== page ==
Equity, Diversity and Inclusion

Men make 48% more than women in some sectors of the gig economy, study shows

Freelance worker. Women working in the fast-growing gig economy are being paid far less than men.

Women working in the fast-growing gig economy are being paid far less than men. Image: Unsplash/Brooke Cagle

Simon Read
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  • The gender pay gap is far worse for women who freelance than for those in full-time employment, a US study shows.
  • Men working in some sectors of the gig economy charge an average of 48% more than women.
  • Accounting and consulting is the sector with the widest pay gap for freelancers.
  • Unequal pay contributes to gender disparities which will take 132 years to address at the current rate of progress, says World Economic Forum's Global Gender Gap Report report.

Women working in the fast-growing gig economy are being paid far less than men, according to a study of freelance workers in the US.

The study’s authors say self-employed women face a gender pay gap nearly three times wider than those in full-time jobs. That’s despite the painfully slow progress many companies have made to tackle salary discrepancies.

The research from ZenBusiness suggests male freelancers charge 48% more than women, on average, for equivalent work.

The worst gender pay gap

ZenBusiness analyzed specialities, job categories and hourly rates for 6,000 freelancers who had billed for at least 100 hours of work on the freelancing website Upwork.

They found men charged an average of $22.28 per hour more than women.

Chart showing gender gap in Admin, IT and customer services in the gig economy
The gender pay gap in the US has been found to be worse in the gig economy. Image: ZenBusiness

The job with the worst gender pay gap was dev-ops engineers, who work on software development and IT. Here, the men charge £100.90 per hour, more than three times as much as women doing similar work.

The sector with the widest gap is accounting and consulting, where men earn on average 33% more an hour, although some jobs bucked the trend. Women HR administrators and instructional designers get more than men, but the difference is small: just $3.26 and $6.44 per hour in each case.

Chart showing gender gap in accountancy and consulting rates in the gig economy.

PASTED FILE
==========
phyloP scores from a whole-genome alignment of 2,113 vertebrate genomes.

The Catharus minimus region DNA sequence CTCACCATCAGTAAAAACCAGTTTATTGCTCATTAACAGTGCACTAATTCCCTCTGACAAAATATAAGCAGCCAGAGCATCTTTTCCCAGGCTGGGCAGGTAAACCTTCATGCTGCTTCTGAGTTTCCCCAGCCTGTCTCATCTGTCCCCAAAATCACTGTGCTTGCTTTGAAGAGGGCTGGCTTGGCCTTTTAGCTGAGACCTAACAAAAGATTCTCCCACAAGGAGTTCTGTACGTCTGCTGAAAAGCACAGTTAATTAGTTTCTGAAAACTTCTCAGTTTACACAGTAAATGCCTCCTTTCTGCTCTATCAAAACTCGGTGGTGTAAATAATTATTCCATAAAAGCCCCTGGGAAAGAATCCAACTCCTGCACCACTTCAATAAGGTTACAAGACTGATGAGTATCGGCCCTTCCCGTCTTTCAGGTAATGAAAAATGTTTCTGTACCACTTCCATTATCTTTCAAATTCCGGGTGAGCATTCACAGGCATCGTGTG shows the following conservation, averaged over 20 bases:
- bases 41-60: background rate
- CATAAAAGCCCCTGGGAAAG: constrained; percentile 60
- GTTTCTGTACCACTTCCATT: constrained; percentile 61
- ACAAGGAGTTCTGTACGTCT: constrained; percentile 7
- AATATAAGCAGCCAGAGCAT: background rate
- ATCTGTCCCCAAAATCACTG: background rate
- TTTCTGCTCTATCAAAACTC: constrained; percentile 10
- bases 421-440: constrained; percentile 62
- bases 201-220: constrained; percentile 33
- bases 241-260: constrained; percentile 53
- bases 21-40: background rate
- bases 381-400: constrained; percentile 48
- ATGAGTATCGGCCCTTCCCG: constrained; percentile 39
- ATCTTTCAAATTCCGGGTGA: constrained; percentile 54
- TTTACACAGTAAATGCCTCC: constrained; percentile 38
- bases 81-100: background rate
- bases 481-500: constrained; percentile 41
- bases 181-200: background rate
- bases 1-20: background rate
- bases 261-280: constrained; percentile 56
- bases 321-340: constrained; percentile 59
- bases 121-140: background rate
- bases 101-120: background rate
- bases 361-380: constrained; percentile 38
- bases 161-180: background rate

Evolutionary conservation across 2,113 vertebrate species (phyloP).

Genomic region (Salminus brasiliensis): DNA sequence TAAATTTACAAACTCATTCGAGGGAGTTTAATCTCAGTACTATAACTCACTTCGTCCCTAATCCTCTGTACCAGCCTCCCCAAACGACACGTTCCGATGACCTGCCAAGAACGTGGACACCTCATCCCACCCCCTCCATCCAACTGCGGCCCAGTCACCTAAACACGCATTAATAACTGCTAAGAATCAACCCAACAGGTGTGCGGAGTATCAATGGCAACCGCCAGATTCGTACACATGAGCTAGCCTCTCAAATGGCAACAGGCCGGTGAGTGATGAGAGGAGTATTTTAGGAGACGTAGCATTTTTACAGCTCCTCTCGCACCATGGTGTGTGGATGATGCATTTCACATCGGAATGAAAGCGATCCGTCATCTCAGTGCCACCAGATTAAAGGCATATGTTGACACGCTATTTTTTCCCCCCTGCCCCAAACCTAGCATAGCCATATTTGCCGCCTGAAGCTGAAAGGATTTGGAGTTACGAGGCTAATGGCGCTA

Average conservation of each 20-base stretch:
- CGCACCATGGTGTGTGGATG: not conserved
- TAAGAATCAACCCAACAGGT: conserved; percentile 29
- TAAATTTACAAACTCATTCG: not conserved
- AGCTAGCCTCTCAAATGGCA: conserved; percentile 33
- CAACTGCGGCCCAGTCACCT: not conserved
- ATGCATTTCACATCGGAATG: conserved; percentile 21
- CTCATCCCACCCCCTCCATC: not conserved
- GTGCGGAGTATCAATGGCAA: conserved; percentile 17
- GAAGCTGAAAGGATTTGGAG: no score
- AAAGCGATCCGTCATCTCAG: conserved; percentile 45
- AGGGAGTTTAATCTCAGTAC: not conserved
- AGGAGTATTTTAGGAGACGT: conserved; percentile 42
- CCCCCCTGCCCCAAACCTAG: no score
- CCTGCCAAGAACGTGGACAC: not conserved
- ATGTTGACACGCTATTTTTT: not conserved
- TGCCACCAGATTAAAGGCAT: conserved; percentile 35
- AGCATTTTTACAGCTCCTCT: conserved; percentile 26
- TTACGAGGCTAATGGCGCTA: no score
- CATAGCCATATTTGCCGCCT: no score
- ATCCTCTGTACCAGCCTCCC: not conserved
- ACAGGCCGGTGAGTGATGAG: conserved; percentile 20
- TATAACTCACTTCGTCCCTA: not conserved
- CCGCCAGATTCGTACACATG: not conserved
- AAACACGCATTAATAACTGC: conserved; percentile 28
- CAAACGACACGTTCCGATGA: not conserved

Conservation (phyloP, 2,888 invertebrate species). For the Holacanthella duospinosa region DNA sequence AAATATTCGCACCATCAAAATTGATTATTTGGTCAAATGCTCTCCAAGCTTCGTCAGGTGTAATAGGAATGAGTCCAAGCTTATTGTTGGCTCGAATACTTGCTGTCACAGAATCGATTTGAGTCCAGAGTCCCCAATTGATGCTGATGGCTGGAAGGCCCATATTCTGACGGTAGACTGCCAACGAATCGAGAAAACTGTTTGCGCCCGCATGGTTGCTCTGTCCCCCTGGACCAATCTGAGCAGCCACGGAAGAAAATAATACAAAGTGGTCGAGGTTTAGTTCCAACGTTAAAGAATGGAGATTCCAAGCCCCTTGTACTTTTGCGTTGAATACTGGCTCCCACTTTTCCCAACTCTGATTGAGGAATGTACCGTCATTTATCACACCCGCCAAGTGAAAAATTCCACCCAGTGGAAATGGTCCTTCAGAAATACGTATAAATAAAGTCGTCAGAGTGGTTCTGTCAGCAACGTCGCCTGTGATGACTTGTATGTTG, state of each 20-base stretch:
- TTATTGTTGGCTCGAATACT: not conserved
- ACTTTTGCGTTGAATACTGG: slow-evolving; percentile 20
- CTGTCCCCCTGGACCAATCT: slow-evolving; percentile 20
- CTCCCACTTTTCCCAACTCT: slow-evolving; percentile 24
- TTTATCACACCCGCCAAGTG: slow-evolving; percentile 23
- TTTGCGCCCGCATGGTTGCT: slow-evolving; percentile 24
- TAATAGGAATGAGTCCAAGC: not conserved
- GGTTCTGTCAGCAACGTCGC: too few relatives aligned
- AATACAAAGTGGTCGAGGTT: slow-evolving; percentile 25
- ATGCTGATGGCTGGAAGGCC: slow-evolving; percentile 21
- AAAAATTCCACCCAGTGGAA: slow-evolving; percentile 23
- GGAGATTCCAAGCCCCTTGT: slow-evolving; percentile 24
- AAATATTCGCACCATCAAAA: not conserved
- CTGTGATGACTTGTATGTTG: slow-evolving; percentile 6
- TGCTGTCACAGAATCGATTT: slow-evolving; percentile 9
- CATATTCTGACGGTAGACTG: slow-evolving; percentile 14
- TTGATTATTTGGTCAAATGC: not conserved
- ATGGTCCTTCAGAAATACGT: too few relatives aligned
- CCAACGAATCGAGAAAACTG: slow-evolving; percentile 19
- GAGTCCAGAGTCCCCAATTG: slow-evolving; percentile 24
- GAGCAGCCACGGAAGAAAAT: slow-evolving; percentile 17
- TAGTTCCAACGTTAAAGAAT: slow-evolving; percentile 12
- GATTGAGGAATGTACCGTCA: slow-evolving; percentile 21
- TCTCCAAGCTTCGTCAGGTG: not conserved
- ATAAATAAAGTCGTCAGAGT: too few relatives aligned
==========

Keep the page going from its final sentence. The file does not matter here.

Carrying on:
The sector with the widest pay gap in the gig economy is accounting and consulting. Image: ZenBusiness

Self-employed women and men are paid more equally in the creative industries, and for writing and translating. But even in this sector, there are disparities: male business writers were able to charge an average of $23.62 more per hour than women working on similar content.

Rafael Espinal, executive director of the Freelancers Union, told Bloomberg: “It’s deeply troubling that women working independently experience such stark wage disparities.”

More switch to the gig economy

Those injustices are likely to affect more women because the gig economy is surging: Mastercard forecasts the sector’s global value will reach $455 billion by 2023, and some predict half the workforce in the US will be freelancers by 2027.

Many will be women hoping a switch to freelance work will remove barriers they face as company employees. A survey by accounting and invoicing software firm FreshBooks found that 70% of women considering self-employment were doing so to escape workplace discrimination and corporate glass ceilings.

That study – which also looked at US workers – found women were attracted to the flexibility freelancing promised – with 84% of respondents saying self-employment makes it easier to be a working mother. But a fifth of respondents said they had to bill less than their male counterparts to get and keep clients.

Even so, women need to set higher targets in pay negotiations, Ruchi Sinha, associate professor at the University of South Australia’s Centre for Workplace Excellence told the Sydney Morning Herald: “Go in knowing your value and don’t let others undermine you.”

A “catastrophe” for the future of our economies

Unequal pay contributes to wider gender disparities around the world that are a long way from being adequately addressed. The World Economic Forum’s Global Gender Gap Report 2022 analyzes a range of equality measures and estimates at the current rate of improvement it will take a staggering 132 years to reach full parity.

The Forum’s Managing Director Saadia Zahidi says: “… this halt in progress towards parity is a catastrophe for the future of our economies, societies and communities. Accelerating parity must be a core part of the public and private agenda”.


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Equity, Diversity and InclusionJobs and the Future of Work
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